Performance
4 out of 5 stars
Story
3 out of 5 stars

Reviewed: 08-12-20

I came here after watching Netflix Mismatched. Since I had seen the series, I knew of the plot, but the stories are not exactly same. First half of the book was fun. it had the right pace and evolved at the right points. I found the second half dragging a bit. though the emotional stuff was relevant, it could have been a bit tighter. also, since the plot involved a 6 week course plan, suddenly 3 weeks were completely skipped. So much could have evolved in those timelines. Anyway, it was a fun read. the narrators did a good job, but Vikas's imitation of the girl was a bit cringey.

Enjoyable stories, endings could have been subtler

Overall
5 out of 5 stars
Performance
5 out of 5 stars
Story
5 out of 5 stars

Reviewed: 02-12-20

The author wants people to enjoy satirical short stories (which he feels had become a poor cousin of novels...an idea I reckon with). All the stories shared here are enjoyable,I read them all in one sitting. They were entertaining and most of them belonged to places I could identify. The behaviour of characters and protagonist is so believable that I wonder if they are actually real than fictional. Ending could have been subtler, but that's just me.

another wedding, another story

Overall
3 out of 5 stars
Performance
3 out of 5 stars
Story
3 out of 5 stars

Reviewed: 29-11-20

Having gone through the Crazy rich Asian(CRA) Trilogy (1st one is the best), this book is also on similar lines. People are so rich, that th only thing they are left to worry about is skin colour, race and family honour. There's a wedding, there is young love amongst rich people, there is chase for more richness than happiness and there is unnecessary misery and deceit. From a plot point of view, it's not very exciting- actually it's predictable. the title is misleading also, it's only vanity. I didn't like it as much as CRA.

Story of a boy,his family and many insect+animals

Overall
4 out of 5 stars
Performance
5 out of 5 stars
Story
5 out of 5 stars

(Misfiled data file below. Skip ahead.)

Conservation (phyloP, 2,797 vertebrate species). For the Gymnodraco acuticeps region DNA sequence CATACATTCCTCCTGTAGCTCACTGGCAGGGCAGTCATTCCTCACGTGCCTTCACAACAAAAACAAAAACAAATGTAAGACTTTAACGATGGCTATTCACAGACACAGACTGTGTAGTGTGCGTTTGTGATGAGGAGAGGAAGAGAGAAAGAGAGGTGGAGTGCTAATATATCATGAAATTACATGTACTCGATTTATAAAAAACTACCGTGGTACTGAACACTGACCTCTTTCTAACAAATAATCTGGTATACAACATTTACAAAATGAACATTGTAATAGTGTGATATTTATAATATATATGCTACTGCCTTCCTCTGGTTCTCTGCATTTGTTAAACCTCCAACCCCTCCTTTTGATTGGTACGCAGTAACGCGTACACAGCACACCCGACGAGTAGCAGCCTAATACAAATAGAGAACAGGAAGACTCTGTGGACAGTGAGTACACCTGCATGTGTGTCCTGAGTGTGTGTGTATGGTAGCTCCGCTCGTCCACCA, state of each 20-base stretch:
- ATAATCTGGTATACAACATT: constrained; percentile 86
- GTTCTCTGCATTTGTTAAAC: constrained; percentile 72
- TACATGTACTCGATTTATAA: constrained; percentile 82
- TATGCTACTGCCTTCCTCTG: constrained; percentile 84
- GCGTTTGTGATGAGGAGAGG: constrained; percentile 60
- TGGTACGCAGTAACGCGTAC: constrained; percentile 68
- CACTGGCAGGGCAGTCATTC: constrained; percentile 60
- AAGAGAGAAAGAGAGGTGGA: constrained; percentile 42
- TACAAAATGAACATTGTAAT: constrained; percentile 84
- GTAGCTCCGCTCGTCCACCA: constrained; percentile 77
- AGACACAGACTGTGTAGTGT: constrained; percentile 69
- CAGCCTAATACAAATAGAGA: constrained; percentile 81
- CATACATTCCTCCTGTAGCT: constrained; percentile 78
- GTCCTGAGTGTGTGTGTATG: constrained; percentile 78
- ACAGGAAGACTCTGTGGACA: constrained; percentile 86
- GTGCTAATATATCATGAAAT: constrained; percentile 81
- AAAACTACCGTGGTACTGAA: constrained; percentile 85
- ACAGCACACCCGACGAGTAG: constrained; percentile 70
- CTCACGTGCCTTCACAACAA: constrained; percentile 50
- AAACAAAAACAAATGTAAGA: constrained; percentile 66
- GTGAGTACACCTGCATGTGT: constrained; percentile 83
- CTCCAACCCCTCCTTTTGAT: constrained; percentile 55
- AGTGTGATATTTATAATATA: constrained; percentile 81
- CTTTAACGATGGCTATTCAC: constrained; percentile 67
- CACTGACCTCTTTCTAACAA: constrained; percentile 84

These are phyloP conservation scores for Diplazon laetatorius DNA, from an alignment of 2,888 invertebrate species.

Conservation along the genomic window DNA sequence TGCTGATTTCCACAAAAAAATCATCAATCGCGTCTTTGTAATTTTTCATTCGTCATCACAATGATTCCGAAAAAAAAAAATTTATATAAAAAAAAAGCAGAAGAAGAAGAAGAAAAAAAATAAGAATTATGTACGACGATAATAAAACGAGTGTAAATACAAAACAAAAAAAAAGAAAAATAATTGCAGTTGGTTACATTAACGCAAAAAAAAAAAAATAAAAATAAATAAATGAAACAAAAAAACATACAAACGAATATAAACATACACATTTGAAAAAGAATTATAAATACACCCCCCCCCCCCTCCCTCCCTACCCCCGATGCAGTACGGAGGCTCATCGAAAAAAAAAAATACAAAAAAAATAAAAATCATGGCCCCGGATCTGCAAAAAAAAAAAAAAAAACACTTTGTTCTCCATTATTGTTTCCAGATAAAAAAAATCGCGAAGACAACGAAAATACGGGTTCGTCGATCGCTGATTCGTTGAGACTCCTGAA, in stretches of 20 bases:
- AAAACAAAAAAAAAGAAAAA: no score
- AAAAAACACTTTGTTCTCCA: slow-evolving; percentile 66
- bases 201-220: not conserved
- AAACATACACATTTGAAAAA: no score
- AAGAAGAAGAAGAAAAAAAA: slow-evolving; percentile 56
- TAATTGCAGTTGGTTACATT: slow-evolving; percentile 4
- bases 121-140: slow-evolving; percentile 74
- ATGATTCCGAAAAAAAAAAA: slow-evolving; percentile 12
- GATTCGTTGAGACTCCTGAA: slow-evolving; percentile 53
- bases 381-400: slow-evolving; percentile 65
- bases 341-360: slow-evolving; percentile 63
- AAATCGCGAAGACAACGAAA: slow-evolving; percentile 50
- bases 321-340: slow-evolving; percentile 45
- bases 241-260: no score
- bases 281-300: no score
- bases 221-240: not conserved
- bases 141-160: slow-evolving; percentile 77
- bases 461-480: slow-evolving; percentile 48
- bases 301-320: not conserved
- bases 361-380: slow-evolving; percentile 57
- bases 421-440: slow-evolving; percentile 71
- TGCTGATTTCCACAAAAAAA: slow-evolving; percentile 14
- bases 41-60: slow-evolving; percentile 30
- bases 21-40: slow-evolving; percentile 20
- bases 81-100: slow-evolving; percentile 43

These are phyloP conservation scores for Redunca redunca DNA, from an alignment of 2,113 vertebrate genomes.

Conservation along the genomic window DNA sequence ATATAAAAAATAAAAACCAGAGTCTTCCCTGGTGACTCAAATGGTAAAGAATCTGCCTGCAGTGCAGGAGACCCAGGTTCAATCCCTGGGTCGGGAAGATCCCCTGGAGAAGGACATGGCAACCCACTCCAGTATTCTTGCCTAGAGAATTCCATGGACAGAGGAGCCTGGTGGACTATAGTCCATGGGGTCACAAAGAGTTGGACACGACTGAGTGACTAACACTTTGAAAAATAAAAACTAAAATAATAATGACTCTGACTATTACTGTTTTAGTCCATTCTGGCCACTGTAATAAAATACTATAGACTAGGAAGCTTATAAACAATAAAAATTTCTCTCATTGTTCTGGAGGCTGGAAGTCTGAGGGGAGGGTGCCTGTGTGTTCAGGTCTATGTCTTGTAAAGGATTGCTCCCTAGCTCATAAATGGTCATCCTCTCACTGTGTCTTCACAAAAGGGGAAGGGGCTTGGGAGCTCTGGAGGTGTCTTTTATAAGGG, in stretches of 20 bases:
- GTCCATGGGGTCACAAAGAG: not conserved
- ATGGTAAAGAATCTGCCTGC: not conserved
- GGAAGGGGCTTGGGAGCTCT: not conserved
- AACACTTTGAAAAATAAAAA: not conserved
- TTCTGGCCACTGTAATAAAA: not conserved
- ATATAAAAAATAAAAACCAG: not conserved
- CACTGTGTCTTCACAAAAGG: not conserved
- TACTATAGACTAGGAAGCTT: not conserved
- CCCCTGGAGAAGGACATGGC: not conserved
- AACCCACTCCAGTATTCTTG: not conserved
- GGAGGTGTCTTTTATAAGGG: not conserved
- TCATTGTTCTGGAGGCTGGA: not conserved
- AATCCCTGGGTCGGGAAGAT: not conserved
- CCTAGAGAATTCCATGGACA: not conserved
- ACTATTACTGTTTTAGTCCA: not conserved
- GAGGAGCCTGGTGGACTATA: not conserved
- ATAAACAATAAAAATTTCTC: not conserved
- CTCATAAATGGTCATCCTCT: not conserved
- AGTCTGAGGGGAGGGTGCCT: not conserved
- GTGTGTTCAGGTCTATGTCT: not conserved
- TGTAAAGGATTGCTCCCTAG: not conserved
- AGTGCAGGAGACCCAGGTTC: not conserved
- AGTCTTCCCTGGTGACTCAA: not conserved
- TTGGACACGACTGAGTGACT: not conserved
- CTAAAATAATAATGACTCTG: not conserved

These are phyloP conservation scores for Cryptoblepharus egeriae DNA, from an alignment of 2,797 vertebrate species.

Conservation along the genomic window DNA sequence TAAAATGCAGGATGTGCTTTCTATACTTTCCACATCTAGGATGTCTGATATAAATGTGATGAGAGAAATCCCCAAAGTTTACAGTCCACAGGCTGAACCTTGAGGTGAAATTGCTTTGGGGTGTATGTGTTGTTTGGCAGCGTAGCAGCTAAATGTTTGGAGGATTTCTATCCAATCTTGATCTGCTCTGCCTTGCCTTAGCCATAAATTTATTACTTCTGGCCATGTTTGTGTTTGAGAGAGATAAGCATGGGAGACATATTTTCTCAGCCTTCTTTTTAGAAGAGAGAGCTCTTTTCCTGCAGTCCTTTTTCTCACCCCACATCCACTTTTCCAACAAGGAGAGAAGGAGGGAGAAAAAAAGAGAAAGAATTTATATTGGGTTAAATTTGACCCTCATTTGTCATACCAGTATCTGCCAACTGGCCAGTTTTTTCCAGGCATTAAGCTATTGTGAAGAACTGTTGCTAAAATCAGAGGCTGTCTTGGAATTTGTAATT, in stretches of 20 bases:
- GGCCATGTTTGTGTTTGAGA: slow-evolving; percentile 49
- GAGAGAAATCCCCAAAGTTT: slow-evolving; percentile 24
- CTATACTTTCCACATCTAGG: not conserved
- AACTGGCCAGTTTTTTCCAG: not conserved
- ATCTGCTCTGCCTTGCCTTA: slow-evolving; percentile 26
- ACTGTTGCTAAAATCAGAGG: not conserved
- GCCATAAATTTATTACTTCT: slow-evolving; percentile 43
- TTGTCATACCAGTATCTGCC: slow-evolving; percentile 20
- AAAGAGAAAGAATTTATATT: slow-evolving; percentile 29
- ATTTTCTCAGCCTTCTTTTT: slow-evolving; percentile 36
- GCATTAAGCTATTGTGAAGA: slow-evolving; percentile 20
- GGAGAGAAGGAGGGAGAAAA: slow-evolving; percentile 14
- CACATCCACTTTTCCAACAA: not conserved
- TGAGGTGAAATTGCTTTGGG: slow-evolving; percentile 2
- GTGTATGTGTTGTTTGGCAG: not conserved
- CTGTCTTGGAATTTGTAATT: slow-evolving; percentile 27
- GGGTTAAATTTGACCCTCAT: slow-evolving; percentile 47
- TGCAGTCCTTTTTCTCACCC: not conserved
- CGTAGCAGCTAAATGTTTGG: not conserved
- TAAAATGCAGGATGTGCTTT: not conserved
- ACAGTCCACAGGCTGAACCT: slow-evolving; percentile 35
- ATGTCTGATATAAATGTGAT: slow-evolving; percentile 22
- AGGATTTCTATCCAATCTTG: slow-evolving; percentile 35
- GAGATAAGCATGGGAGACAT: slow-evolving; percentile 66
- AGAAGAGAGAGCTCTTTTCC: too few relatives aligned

Reviewed: 28-11-20

I thought this would be more like Attenborough stuff, but it is a over dramatized life of the author during his stay in Corfu. He got a chance to collect lots of insects, birds, animals and shared their story. It was funny at many points, never sad and overall enjoyable. This would be a great book to have as a kid. as an adult, I wanted more facts than fiction. the narrator did a great job, specially with mom and brother voices.

If economics had consciousness

Overall
4 out of 5 stars
Performance
5 out of 5 stars
Story
3 out of 5 stars

Reviewed: 26-11-20

First of all, since this book was written on early 70's, it's been 50 years that the ideas were shared. I admire the Author for quoting a lot of Buddhist and Gandhian principles. The writing style could have been crisper, but that's the expectation of today's generation. Nonetheless, it talks of some very great concepts. in 70s, talking of how to solve employment while balancing natural resource conservation and even evaluating the cost of setting up a job for such a populous nation is valid even today. The emphasis on education and the cost that society must pay to send a kid to college makes you realise that our efforts must go to nation building also, and not just amassing wealth. The author also calls out that the environmental impact of a small scale industry is small for nature to cover it up, but this fails when a massive industrial setup takes over. for a country like India, it can redefine growth vs the western economies and continue to sustainably survive if we as individuals or government take the right step.